Tata Consultancy Services (TCS), the country's largest IT services provider, is now also among top 10 global IT services companies.
TCS has moved from the 13th position in 2012 to the 10th spot in 2013, a major gain for an Indian IT company in difficult times.
TCS is estimated to have IT services revenues of $10.1 billion (out of its total revenues of about $12.5 billion) against IBM's $54.4 billion, Fujitsu's $32.1 billion, Hewlett-Packard's $29.2 billion and Accenture $25.4 billion, who lead the list, according to a global ranking compiled by consultancy firm HfS Research.
"Talk to any incumbent western service provider today, and the one making them all tremble from the sub-continent is TCS," Jamie Snowdon, executive VP of HfS Research, said.
It had taken a bit longer than the 2010 deadline that former CEO S Ramadorai set for TCS to break into the top 10 league. This can be attributed to the global financial slump of 2008-09.
But, now that the company has reached there, and considering the fast pace of growth compared to its global counterparts, TCS could further move up the global ranking.
The research compares IT services, and excludes other areas such as BPO, R&D services and software/hardware products. And it uses figures for the four quarters of calendar year 2013.
TCS rose to the 10th spot displacing Montreal-based IT services firm CGI.
Other India-based companies Cognizant, Infosys, Wipro and HCL are at the 15th, 18th, 20th and 25th positions, respectively, all of them rising by one to three spots compared to 2012.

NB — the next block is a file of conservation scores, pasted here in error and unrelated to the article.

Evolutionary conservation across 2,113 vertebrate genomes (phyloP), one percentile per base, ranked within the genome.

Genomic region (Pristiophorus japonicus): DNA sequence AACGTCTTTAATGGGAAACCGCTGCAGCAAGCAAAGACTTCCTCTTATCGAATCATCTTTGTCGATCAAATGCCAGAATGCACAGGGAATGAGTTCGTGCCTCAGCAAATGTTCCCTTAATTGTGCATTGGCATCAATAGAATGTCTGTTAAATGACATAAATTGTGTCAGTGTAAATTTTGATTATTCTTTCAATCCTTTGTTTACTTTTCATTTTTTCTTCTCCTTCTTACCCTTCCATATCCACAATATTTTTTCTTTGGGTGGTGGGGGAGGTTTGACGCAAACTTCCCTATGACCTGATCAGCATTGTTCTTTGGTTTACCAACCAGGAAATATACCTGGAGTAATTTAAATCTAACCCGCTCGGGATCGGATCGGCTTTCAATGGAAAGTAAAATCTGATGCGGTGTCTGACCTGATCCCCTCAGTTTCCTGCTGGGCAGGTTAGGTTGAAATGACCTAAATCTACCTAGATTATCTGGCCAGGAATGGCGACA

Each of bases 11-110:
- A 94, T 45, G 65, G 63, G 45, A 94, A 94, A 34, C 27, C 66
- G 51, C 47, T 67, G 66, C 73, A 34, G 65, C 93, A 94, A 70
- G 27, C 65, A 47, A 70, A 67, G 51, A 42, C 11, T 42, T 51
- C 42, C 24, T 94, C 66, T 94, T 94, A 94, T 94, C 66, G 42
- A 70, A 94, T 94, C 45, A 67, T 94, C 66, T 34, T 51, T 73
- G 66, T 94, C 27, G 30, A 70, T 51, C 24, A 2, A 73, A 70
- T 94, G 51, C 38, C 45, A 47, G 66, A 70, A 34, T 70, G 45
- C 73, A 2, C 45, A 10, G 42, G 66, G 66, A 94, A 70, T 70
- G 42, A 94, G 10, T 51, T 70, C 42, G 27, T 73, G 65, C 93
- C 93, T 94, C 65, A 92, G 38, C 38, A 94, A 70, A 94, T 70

HfS Research believes that Cognizant could be in the top 10 in the next two - three years, may be at the expense of US IT company CSC. CSC's revenues last year had dropped compared to the year before.
Aggressive targeting of renewals and new business, particularly in continental Europe, was an important factor in driving TCS' assault on the leaders, says HfS. TCS is also often seen as the most flexible service provider on pricing and terms, and has developed a reputation for winning any deal anywhere in the world at any price, if it really wants.
"The firm is increasingly being perceived by many today as an alternative provider to the Western Tier 1s, that can come in and fix messy contracts and implementations; it has shown an appetite and willingness pick up a lot of the low-margin, low-value work that seemingly every Western Tier 1 wants out of and make the deals profitable and leverageable across clients," says Phil Fersht, CEO of HfS.
TCS, with an annual revenue of $13.4 billion, also has an extraordinary profit margin, something that's normally difficult to achieve in conjunction with high revenue growth.
For TCS chief executive N Chandrasekaran, Japan and China have proved difficult markets in terms of growth rate. While the company might take some more time to break-even in China, it appears to have put in place a strategy that will help it grab a bigger pie of the $110-billion Japanese IT services market with its joint venture with Mitsubishi Corp's IT arm (See; TCS, Mitsubishi to form new IT services company in Japan).
The deal, expected to be closed by the end of June, gives TCS the scale and size to capture a bigger share of the market.
This merger will take the merged entity's revenues to $600 million - $100 million of TCS' Japan subsidiary and $500 million of ITFC. Besides, the merged entity will have a total of 2,400 associates - perhaps the most by an Indian IT services player in Japan.